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Fine wine, art and design - a Carrol Boyes mix

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b2ap3_thumbnail_Carrol-Boyes-Rose_large-2.jpgWine, art and design meld seamlessly in the Carrol Boyes portfolio. It seems  fortuitous  that this renowned designer of fine functional art has a brother – John Boyes – who is not only a farmer but whose partner and friend Neels Barnardt is a wine industry veteran. It must have been a natural progression to introduce wines to complement and enhance the lifestyle products. Winemaker Hendrik Snyman is responsible for the wines in the  Sketchbook Collection, a range of six Intriguing limited edition wines, consisting of  a rosé,  chardonnay, chenin blanc ,cabernet sauvignon, merlot and red blend ( an imported champagne  provides the bubbles). Vintages range from 2014 to 2016, with the bubbly a Gallic museum edition at 2006.

Chenin blanc and rosé were the duo I sampled, both 2016 vintages, and both presenting sensible 13% alcohol levels.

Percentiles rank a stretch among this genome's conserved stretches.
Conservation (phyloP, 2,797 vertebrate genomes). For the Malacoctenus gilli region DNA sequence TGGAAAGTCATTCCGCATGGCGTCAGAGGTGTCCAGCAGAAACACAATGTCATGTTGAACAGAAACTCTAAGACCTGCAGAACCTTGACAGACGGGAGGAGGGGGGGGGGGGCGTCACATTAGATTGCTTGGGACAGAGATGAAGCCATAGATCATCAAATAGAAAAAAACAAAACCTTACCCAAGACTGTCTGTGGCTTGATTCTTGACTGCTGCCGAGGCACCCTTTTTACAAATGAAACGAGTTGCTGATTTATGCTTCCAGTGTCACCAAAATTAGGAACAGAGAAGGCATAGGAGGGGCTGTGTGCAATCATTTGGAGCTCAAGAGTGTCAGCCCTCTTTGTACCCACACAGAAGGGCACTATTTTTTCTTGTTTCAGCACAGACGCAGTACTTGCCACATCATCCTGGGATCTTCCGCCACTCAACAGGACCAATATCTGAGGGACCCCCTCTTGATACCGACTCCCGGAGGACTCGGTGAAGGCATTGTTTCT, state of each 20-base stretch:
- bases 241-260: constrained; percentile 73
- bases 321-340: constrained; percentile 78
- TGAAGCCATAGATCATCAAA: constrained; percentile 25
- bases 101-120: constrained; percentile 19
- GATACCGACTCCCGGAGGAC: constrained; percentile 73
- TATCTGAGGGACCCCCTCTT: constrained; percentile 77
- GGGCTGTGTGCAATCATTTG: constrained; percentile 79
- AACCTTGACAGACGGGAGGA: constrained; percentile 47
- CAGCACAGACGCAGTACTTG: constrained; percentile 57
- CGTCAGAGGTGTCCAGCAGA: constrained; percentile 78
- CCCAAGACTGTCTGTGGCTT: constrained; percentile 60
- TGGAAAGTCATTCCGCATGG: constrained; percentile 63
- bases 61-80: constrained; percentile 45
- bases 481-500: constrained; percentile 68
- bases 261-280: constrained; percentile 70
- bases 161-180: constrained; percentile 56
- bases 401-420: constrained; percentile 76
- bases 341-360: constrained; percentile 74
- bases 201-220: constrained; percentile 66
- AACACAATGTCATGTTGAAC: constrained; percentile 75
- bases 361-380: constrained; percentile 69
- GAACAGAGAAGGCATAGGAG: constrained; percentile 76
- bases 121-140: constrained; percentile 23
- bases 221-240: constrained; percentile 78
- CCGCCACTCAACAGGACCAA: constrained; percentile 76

The Sketchbook rosé is an all-cinsaut affair produced from dryland Swartland grapes. Its attractive smoked salmon tint well suits the characterful wine that offers a dry briskness more assertive than most easy-drinking pinks. This is a rosé with attitude, not content just to offer a berry salad but cinsaut backbone in an autumn appetiser. It will also happily complement complex salads featuring seafood or poultry or partner a gourmet picnic with panache.

As with all the Sketchbook wines, Carrol Boyes designed the label, this one featuring her chosen model with a pink gloved hand, beckoning to be unscrewed.... It sells for R90.

To the chenin blanc, which, sadly does not offer a screwcap, but it's well worth hauling out the corkscrew. Like the rosé, bottle age has no doubt benefitted this wine, produced from dryland grapes in the Darling area. Left on the lees for three months before bottling, the press release states that no portion was wooded while Cathy van Zyl’s comment in Platter 2018 refers to a “well-handled 20% oaked portion.” This is a complex chenin, good structure alongside agreeable freshness to complement flavours of stone fruit . (I don’t detect the explosion of green apple mentioned in the press release.) If asked, I would have guessed that some wood was used to add depth to this chenin adorned with our lady, this time green-gloved, who seems to be contemplating the issue. It sells for R130.

The wines are available online and at the Carrol Boyes Waterfront store at the Waterfront. For more, see www.carrolboyeswines.com.

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